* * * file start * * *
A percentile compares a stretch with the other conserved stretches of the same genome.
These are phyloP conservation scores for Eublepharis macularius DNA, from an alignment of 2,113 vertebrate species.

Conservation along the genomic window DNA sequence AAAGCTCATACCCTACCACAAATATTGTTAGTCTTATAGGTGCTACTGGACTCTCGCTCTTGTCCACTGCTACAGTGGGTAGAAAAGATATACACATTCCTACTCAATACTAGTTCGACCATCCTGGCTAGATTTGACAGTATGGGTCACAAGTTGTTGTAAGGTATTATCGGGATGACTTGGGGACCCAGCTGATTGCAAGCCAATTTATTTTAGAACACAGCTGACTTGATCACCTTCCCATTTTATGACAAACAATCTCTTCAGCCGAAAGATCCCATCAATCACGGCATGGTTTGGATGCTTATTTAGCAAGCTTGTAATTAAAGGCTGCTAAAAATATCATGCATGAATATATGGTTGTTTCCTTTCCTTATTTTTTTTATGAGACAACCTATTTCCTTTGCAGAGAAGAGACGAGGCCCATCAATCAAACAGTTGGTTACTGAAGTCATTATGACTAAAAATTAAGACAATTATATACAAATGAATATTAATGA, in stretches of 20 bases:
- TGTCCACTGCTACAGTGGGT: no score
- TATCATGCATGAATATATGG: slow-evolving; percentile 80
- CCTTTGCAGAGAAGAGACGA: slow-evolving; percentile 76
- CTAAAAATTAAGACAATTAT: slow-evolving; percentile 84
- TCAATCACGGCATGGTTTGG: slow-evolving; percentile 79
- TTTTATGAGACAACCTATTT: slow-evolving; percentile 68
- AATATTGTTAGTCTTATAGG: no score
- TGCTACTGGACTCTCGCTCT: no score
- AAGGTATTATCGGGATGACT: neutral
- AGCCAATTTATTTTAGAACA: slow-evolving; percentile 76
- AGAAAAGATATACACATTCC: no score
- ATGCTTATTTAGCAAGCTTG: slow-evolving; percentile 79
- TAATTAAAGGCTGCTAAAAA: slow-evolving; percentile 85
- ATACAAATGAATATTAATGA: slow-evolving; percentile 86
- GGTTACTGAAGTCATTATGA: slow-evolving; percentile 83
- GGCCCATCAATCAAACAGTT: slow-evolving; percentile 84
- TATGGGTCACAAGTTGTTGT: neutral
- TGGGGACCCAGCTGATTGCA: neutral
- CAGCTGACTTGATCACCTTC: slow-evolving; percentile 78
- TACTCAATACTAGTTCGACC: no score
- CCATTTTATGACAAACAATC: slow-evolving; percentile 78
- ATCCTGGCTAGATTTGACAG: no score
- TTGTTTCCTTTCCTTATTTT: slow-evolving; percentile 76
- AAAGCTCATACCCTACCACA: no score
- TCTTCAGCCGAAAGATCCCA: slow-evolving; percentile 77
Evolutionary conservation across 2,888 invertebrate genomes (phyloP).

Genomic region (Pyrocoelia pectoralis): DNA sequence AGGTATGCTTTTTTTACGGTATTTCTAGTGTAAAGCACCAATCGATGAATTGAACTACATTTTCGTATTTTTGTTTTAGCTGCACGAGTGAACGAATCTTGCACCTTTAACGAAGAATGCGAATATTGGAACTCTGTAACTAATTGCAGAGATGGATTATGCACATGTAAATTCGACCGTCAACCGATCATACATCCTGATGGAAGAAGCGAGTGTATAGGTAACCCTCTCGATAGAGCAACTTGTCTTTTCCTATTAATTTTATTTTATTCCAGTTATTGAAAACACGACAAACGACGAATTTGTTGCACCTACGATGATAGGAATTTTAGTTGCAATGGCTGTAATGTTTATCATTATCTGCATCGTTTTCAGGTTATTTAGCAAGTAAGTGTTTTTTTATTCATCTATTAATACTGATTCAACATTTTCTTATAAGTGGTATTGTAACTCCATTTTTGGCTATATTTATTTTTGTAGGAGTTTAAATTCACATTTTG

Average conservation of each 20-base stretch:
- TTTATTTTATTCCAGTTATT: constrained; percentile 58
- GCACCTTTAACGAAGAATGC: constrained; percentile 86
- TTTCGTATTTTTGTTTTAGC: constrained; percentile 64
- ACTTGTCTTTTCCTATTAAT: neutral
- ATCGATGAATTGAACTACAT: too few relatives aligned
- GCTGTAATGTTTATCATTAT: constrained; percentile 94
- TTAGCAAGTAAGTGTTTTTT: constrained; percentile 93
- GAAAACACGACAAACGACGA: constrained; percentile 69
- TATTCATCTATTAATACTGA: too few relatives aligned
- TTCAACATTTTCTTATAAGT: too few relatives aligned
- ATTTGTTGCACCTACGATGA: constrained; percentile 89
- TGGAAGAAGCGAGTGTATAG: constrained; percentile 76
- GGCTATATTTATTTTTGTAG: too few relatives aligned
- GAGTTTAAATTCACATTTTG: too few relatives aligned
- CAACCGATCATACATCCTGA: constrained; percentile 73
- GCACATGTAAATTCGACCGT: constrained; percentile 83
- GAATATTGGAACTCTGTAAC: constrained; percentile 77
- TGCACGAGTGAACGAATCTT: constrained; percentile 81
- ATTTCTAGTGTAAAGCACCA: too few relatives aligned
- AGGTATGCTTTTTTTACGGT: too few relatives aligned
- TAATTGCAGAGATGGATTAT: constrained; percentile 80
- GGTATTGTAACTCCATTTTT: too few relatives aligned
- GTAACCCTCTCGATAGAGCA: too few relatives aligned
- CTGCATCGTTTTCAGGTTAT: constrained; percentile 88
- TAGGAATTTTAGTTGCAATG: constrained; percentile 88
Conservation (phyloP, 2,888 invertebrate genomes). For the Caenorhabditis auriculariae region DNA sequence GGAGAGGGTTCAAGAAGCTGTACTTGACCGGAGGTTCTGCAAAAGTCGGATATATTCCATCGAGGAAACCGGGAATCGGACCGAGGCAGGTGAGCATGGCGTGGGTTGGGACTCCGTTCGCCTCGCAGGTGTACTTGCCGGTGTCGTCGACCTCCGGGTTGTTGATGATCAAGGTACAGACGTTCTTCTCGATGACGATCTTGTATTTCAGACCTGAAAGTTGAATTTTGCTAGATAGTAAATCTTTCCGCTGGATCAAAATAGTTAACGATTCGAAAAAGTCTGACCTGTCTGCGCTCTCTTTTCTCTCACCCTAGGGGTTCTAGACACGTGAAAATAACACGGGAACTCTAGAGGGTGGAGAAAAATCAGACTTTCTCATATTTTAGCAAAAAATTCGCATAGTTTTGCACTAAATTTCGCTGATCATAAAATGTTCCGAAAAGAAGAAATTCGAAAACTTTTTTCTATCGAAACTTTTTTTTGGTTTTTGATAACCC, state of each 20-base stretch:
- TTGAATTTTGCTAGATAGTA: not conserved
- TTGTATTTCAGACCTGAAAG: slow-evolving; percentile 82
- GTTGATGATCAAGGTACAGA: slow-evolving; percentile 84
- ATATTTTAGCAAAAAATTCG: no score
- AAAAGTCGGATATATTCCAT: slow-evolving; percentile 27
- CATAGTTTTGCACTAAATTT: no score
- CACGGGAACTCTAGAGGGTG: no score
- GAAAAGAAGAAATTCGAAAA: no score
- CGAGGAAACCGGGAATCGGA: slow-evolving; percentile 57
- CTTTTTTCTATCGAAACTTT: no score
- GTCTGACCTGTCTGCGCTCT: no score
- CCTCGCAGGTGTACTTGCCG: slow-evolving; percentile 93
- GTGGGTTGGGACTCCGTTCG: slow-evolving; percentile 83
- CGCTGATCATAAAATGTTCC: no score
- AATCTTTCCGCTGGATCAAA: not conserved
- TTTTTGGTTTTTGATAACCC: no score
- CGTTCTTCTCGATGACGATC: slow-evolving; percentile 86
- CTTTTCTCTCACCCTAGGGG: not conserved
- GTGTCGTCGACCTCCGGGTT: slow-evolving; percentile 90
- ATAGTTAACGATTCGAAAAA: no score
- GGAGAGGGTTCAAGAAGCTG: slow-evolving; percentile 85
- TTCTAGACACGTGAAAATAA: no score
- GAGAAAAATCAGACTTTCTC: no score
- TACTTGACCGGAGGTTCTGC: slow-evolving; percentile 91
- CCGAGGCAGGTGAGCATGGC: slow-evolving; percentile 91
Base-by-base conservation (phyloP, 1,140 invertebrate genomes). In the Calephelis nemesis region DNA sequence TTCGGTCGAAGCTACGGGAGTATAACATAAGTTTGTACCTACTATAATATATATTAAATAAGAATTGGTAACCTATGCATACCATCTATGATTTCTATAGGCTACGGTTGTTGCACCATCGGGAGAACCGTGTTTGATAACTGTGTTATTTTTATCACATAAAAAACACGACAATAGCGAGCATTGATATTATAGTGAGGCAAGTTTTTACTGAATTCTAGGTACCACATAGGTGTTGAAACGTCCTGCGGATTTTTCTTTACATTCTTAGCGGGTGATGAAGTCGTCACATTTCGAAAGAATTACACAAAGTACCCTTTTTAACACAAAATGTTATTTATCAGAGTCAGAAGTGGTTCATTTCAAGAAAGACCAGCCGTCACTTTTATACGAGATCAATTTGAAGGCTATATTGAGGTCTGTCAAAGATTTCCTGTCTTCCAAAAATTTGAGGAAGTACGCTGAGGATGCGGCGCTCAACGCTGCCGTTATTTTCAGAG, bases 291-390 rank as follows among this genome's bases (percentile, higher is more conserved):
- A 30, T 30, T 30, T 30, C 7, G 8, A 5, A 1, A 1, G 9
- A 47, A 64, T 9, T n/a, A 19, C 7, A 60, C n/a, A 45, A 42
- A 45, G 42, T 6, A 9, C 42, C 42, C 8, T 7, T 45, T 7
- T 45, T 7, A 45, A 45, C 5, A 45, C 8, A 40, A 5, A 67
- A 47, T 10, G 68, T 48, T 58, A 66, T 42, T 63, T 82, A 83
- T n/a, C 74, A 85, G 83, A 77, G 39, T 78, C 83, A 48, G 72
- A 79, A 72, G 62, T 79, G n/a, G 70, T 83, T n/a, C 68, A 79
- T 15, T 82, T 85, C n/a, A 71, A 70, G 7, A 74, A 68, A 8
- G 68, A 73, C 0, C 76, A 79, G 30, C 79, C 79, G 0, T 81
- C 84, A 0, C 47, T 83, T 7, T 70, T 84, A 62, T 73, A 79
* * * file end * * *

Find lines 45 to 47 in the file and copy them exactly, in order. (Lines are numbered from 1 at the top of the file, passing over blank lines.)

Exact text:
- GAGTTTAAATTCACATTTTG: too few relatives aligned
- CAACCGATCATACATCCTGA: constrained; percentile 73
- GCACATGTAAATTCGACCGT: constrained; percentile 83